But it wasn’t honest, George said. He knew that. George arrived at La Lima just as the Gros Michel crisis was reaching its final act. “The farms were starting to look ratty,” he said. “That was a surprise, because the Gros Michel banana was a tough, tough mother fucker.”
That was true. But george was also talking about the company that was made by the banana – about the people who built it, who had learned nothing but ruthlessness, and so believed that there was nothing but ruthlessness, with other options so inconceivable that they didn’t exist. And somehow, deep within, george knew that. After the changeover to Cavendish, he’d been a victim cuts in United Fruit’s research budget, and was kicked upstairs. “Once I became a manager,” he said, “I understood something: that science is the only honest job in this world. It’s the only place where the only thing you do is look for the truth.”
George comes into FHIA every few days, now; his old office is kept for him, and he’s occasionally called on to identify an odd insect – one often brought in by a local coffee or cocoa farmer, concerned that a new parasite may have arrived. But he understood what the banana faces today, and fifty years after the end of the Gros Michel, had understood the urgency.
“To this day,” he said, “the company forgets that the banana is a living thing, and not just something that a business manufactures. I saw how the old timers resisted the change to Cavendish until it was almost too late – and it wasn’t certain, after we switched, that we’d be able to save anything. We were lucky to do it.”
THE BOTTOM LINE WAS ALWAYS THE SAME, whether it came from an old banana man, like George, or a biotech researcher who’d never set foot on a banana plantation. The key to a stronger banana comes from the past, from thousands of years of stored genetic material, and from the future - from understand what technology can do, and what people need. “To make a new banana,” George said, “you have to go back in time – and forward – all at once.”
Is it possible?
I noticed that the FHIA researchers were now listening very carefully. I thought about their success rate, which was better than any other conventional breeder in the world, but which still had yielded less than two dozen viable hybrids since Phil Rowe arrived just around the time George had.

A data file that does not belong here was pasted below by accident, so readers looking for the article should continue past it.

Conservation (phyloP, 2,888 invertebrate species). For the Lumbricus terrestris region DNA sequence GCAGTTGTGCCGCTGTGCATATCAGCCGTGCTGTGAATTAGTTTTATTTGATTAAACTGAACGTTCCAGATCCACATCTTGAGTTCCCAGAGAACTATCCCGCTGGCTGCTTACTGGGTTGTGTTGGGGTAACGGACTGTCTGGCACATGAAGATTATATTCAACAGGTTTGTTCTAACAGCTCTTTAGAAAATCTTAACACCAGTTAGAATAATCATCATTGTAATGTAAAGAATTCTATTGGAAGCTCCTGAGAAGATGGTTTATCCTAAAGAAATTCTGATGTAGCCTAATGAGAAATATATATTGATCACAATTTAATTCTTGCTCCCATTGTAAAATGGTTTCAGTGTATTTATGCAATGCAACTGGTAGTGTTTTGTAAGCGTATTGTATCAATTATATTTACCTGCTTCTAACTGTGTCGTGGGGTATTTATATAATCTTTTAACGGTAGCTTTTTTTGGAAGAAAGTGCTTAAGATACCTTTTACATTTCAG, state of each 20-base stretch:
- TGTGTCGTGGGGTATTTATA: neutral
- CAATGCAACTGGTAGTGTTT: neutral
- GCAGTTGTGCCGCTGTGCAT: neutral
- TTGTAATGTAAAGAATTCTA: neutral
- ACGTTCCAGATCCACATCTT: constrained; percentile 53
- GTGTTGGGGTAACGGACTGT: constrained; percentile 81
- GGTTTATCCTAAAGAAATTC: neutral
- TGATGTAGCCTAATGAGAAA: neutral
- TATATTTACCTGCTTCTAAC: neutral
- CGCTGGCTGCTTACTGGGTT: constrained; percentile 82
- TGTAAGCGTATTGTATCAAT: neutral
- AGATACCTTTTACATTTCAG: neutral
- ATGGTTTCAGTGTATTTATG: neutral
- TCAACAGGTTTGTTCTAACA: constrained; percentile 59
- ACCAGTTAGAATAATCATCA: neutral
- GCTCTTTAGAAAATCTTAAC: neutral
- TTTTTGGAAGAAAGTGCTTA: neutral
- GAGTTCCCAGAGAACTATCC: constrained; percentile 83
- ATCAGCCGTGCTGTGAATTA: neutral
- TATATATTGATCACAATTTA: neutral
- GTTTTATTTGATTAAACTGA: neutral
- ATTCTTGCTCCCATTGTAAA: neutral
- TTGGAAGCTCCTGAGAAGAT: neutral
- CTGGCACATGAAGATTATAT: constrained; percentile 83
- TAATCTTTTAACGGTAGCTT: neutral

Over the course of several hours, I’d come to expect – and even appreciate – George's bluntness: the truthfulness, I suppose, of a scientist, even when he was speaking of things that had little to do with science. But now, he was talking about evolution and biology, about the way things grow around the world. In just a few words, he summed up everything I’d understood, or would understood, about bananas. “The problem is that things like Panama Disease change, just like everything does – except our bananas. We’ve made them so that they don’t change. That’s what makes them what they are. That’s what I meant about the past and the future. We’re trying to change something that we’ve made perfect, in the past; that has become imperfect, today; and that will need to be more perfect tomorrow.”
He shook his head.
“One day, it will come here,” he said.
But won’t a better banana stop it?
George sighed. “Of course,” he said. He stared at his friends, and lowered his voice a little. “But I learned something when we started trying to replace the Gros Michel. After all the work we did, the Cavendish wasn’t something we made – it was something we found. It was in somebody’s garden. I watched scientists come and go. What we all came to understand was that no other banana was possible.”
The check arrived; the director of FHIA quickly grabbed it; the table was cleared, and we were almost ready to go. George leaned across the table at me, lowering his voice for the first time.
“No other banana was possible,” he said. “I don’t think I’ll live to find out if it ever will be.”
Dinner was over. George seemed a bit abashed; he didn’t want to end our conversation on such a downward note. He shook my hand an smiled. “Remember,” he said. “We were banana men. Colorful, colorful banana men.”